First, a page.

Thursday, October 4, 2007
MVP, Cy Young Choices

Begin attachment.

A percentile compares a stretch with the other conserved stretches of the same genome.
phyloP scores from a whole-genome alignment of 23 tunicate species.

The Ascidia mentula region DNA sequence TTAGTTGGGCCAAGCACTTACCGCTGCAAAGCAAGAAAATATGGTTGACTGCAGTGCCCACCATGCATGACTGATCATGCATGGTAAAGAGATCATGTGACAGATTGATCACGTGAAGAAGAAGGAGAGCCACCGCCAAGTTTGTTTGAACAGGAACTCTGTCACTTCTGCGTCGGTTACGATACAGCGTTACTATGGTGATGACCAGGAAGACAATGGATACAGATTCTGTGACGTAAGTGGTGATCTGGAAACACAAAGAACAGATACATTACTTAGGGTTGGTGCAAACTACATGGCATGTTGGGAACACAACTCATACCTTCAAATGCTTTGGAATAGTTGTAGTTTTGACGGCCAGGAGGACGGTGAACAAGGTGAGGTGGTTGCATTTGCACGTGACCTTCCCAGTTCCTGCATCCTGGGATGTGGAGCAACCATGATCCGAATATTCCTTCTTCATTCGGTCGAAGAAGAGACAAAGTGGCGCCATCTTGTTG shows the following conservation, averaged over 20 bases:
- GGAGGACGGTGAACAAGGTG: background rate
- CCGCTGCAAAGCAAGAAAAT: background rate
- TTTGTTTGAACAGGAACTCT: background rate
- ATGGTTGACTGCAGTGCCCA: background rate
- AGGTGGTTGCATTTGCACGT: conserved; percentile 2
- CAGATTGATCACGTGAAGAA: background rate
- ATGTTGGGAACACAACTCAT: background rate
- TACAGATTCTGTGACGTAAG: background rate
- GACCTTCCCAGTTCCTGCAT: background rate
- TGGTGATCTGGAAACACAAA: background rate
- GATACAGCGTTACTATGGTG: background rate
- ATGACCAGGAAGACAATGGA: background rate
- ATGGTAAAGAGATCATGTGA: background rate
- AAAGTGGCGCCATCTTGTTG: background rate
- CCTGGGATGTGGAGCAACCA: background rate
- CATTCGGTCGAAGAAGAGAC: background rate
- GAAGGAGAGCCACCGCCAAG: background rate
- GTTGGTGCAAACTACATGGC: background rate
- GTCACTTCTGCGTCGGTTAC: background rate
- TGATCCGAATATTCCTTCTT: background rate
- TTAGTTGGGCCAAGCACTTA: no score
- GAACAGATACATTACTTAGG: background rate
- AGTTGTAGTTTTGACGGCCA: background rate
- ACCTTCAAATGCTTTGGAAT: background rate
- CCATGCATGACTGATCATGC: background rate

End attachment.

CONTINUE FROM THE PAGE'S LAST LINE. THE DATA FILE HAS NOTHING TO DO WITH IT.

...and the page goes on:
The annual baseball awards won't be for a couple of weeks, but here are Baseball On Deck's choices for the top hitters and pitchers in the majors. The awards are based on players' regular season performances. NL MVP - Matt Holliday - There's little doubt that Colorado's Matt Holliday should be the NL MVP. The Rockies made the playoffs by finishing 13-1 down the stretch and then winning a one-game playoff with San Diego for the wild card spot. Holliday was a major contributor throughout the season and came up big during the late-season run. Over the final 14 games of the season, Holliday batted .456 (21-46) with 5 home runs and 15 RBI. More importantly, for the regular season, Holliday led all National League hitters with a .340 average and 137 RBI. He also was at the top of the list in hits (216) and doubles (50). He also whacked 35 home runs, good for 4th place in the league and scored 120 runs, 3rd best in the league. No other player dominated the stats like the Colorado slugger. Runner-up Ryan Howard also had an excellent season and got his team, the Phillies, into post-season play. Howard was second behind Milwaukee's Prince Fielder in home runs with 47 and lost the RBI title to Holliday by just one. NL Cy Young - Jake Peavy - When a pitcher is so dominant throughout the course of the season that he leads the league in the three most important statistical fields - wins, ERA and strikeouts - he deserves all the awards and accolades. That's what San Diego's Jake Peavy did, leading the National League with 19 wins, a 2.54 ERA and 240 strikeouts. While Peavy's Padres didn't make the playoffs, it was hardly his fault, as San Diego fell in extra innings to the Rockies in that one-game eliminator. AL MVP - Alex Rodriguez - This one was the easiest pick of all. The Yankees' Alex Rodriguez started the season red-hot, setting the AL standard for home runs in April with 14 (which also tied the major league record) and falling one short of the AL record for RBI in April with 34. A-Rod continued his excellence through the regular season, topping the majors in home runs with 54 home runs and setting a career high in RBI with 156. His 143 runs scored easily led the league. The closest to him was the player who batted in front of him for most of the season, Bobby Abreu, who totaled 123. A-Rod also batted a solid .314 for the season and led the Yankees to the wild card. A clear second choice is Detroit's Magglio Ordonez who took the batting title with a .363 average and drove in 139 RBI with 28 home runs and also topped all AL hitters with 54 doubles. AL Cy Young - C.C. Sabathia - This was the closest call of them all, but the Cy Young award should go to Cleveland's C.C. Sabathia as a narrow choice of Botson's Josh Beckett. Sabathia led the American League in innings pitched (241) and finished second in wins (to Beckett's 20), with a 19-7 record. His 3.21 ERA was good for 5th-best in the league as were his 209 strikeouts. Nobody in the American League had a better K-BB ratio (5.65) or walks per 9 innings (1.38), as Sabathia issued only 37 free passes. There's little doubt that the Indians would not have captured the AL Central crown without Sabathia's mastery on the mound.